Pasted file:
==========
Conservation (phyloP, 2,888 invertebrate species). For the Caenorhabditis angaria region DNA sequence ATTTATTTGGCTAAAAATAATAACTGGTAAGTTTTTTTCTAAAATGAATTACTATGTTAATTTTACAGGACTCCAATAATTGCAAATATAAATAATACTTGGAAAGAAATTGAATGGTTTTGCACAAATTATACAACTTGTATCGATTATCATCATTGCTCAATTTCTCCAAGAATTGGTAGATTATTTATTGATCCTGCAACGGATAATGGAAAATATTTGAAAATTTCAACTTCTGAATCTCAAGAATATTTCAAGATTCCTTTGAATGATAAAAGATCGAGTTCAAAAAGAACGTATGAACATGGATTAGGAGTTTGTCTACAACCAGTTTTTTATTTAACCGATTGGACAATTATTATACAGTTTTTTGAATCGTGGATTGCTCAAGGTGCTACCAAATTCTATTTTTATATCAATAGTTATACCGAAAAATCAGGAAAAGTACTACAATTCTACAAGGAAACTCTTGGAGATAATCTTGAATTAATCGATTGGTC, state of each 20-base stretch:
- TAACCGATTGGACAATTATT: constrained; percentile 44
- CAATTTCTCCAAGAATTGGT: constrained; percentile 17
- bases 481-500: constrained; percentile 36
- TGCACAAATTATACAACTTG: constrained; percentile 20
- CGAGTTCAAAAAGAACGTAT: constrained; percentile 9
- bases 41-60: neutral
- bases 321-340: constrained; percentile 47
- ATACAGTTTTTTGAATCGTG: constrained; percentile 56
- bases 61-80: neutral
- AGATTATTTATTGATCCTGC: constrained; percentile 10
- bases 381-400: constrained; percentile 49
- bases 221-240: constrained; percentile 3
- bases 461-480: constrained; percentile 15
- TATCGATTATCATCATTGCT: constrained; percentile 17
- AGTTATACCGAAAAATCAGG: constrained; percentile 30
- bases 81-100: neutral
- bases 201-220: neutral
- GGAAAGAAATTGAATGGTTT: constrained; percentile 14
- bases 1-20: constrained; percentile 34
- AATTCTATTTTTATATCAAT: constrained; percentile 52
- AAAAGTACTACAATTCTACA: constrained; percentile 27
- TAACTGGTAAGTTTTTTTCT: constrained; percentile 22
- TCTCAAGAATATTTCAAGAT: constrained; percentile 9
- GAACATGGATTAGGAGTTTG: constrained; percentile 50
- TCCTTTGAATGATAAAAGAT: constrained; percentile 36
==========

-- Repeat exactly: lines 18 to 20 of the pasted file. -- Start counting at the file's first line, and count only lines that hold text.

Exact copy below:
- bases 201-220: neutral
- GGAAAGAAATTGAATGGTTT: constrained; percentile 14
- bases 1-20: constrained; percentile 34